Building a Successful Career as a Software Developer


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I delivered this presentation at a recent college graduation symposium

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  • Can make slides available done this session as Q&A, first presentation not talking about anything technical hope you find it valuble
  • Didn’t start out in software
  • Great career decent $$ challenging work always learning new things lot of talk of “global meltdown”. Don’t get discouraged. World runs on data, it’s not going anywhere. 60-70k new IT jobs opening up in the next 10 years, only about 8-9000 grads. software development is hard. Expect to spend a long time working at it to get good.
  • Q: The UK officeOur career choice forces us to concentrate our focus on narrow problems for long periods of time. We forget that sometimes we need to step back, re-evaluate, and quit what we’re doing.
  • Seth Godin – marketing expert
  • Passion – Hobby, Ability – Soul Sucking CareerFind the intersection and you will be happy and successful in the long run
  • The right way to fail is to learn from it and move on
  • Try one, move on
  • Q: How many have bragged about spending a lot of time on something (‘I worked all weekend’)Don’t mean to burst your bubble
  • don’t just keep doing what you’re doing -> innovate! software development is not a game of brute force and ignorance Statistics have shown that the best developers are more than 20X more effective than the worst and produce a lot less code For most, number of years as a developer stops becoming a factor after about 5, so start early! More lines of code != quality if you’re finding that you’re spending a lot of time working on the same problem, take a step back and figure out how you can reduce that time by improving your skills, not just trying harder Don’t spin your wheels- Don’t brag about spending a lot of time, brag about spending little time on solid solutions Automate The best devs I know are the laziest, willing work a bit more now to avoid working harder later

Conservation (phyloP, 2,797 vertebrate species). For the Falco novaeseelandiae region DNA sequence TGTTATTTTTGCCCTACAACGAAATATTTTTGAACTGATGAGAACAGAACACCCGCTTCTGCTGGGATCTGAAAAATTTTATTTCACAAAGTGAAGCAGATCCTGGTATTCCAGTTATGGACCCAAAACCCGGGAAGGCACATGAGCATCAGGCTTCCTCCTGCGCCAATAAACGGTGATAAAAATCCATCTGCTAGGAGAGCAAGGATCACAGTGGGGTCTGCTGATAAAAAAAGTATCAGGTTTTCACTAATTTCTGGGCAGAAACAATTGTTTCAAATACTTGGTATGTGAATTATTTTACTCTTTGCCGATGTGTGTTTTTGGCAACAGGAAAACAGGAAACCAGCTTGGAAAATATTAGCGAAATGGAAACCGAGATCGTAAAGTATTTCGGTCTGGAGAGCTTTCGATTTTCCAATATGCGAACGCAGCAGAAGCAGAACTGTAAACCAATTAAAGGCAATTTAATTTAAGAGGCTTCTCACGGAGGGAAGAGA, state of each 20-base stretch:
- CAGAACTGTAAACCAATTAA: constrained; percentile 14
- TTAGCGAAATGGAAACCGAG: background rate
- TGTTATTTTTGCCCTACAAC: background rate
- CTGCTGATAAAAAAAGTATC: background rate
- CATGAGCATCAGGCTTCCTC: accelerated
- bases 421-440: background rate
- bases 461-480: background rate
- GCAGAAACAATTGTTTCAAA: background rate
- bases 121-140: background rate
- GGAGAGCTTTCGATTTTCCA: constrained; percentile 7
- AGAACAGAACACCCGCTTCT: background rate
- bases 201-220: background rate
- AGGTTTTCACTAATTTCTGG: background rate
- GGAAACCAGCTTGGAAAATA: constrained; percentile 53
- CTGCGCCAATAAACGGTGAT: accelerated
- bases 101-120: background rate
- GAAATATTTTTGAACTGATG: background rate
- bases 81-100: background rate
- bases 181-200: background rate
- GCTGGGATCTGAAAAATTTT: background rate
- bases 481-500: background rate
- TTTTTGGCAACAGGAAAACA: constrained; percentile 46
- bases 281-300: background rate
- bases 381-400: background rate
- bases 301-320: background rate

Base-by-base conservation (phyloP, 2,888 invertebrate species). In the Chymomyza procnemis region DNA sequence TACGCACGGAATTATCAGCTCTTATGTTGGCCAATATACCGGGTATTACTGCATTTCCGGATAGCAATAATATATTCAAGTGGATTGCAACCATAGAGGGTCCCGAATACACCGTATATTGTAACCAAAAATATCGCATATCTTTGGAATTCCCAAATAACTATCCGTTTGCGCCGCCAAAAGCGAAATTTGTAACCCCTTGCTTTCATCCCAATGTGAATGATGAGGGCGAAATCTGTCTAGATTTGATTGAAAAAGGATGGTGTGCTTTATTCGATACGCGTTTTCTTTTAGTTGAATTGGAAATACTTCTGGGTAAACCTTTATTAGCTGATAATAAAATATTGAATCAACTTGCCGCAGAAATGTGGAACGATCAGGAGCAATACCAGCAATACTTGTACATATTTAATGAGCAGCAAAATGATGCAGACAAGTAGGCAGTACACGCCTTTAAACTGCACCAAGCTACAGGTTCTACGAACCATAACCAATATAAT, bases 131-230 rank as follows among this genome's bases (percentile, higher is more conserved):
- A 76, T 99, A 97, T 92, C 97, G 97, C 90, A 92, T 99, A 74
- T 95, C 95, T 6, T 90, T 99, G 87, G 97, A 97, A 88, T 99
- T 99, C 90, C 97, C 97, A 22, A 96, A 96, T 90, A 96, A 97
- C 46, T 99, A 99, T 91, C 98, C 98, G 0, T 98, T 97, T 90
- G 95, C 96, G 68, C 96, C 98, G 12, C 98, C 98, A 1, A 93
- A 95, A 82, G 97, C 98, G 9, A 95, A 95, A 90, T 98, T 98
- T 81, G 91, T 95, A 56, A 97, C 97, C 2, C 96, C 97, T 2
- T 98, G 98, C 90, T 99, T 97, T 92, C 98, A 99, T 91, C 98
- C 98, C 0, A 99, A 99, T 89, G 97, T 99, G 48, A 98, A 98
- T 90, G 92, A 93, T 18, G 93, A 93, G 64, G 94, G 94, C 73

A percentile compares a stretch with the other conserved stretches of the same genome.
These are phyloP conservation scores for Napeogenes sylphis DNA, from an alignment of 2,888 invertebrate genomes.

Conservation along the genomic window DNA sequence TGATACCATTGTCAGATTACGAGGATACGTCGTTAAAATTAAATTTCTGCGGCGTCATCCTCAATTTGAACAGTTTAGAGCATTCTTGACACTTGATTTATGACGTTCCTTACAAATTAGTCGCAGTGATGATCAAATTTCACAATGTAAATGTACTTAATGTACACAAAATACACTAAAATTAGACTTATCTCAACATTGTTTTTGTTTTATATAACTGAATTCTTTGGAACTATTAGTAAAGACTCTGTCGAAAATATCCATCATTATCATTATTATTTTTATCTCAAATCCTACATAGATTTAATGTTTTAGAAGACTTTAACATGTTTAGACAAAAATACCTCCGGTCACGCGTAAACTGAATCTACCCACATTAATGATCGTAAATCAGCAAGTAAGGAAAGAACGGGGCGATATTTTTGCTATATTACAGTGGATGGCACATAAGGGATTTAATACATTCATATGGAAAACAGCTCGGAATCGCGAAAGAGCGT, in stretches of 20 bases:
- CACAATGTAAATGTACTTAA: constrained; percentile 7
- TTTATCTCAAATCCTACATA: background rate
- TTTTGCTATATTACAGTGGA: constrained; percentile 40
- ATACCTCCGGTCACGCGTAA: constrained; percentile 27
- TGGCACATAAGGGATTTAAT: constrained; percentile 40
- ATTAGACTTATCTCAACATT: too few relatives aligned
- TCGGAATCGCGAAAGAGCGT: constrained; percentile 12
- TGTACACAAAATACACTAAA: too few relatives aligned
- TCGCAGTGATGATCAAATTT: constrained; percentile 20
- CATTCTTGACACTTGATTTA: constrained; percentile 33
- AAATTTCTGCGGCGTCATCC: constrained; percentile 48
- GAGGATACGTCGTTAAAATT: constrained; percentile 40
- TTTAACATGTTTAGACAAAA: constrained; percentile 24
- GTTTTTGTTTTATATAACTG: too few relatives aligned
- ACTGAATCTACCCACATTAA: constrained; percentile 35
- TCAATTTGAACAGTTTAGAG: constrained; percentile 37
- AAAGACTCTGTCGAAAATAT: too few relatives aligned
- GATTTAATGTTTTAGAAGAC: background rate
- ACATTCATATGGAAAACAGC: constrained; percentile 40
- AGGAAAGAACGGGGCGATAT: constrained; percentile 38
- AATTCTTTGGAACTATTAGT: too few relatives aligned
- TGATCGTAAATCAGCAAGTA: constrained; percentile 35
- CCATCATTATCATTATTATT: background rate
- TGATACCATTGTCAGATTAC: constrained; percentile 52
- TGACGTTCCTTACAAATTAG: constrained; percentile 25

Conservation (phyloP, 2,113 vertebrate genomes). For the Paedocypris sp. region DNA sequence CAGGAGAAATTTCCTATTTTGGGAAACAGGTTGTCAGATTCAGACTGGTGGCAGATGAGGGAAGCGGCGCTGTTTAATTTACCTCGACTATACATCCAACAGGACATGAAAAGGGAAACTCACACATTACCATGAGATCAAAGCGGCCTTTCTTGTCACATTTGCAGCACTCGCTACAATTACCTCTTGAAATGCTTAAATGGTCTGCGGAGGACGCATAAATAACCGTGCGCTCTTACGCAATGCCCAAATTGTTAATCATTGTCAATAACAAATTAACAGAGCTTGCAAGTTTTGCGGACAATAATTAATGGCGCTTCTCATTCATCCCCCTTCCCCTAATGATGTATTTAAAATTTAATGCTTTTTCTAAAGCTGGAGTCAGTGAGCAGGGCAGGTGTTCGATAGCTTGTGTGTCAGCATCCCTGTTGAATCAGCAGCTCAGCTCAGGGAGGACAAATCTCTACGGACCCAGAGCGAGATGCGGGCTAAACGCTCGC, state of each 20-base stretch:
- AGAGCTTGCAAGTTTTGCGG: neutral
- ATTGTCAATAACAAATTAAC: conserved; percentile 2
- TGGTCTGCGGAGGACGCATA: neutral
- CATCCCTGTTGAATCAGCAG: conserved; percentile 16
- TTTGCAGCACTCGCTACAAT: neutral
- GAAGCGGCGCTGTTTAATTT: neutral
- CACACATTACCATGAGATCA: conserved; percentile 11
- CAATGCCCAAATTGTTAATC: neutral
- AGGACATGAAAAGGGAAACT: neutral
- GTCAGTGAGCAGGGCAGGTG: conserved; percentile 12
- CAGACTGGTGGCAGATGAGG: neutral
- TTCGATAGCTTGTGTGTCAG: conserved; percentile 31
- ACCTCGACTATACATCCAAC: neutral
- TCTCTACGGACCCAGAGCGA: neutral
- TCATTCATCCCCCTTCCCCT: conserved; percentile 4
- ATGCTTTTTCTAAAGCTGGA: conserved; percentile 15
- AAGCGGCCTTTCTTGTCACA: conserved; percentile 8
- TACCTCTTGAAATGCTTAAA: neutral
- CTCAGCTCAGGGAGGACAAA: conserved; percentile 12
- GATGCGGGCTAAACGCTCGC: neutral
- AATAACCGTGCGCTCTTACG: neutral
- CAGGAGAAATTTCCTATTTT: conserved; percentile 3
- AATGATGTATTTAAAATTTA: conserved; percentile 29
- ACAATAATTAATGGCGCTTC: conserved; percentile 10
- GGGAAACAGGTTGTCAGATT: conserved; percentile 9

• Q: how many Neil Young fans in the crowdDifferent types of music, tries new things, not afraid to failGood role model, tried a lot of things. Always passionate, puts his heart and soul into everythingSan Fran & calgary interview storyWork-life balance
  • - We have the natural tendency to learn new skills and then hoard the knowledge in the name of job security Sharing knowledge and skills with everyone else makes the entire organization more productive == more success for you teach what you’ve learned, move on to learn something new
  • Your job is to translate business requirements into technical implementation, but you can’t just sit and codeNeed to communicate effectively w/ everyone, team work very important Other devs BA’s project managers customers… most important. Techies who can communicate w/ customers are worth their weight in gold (good for me)Build solid relationships with people you meetMarketing & PR -> getting the word out about yourself and how you can help, talk about that later
  • Applying what you’ve learned to solve problems, everything from curing cancer to building iPhone applications Companies are in the business of making money. You need to show how you can save money or make money Save Money: Reduce bugs Save time*** introduced a new way of solving problems Make money: added a feature that increased sales show that you’re not just writing software for software’s sake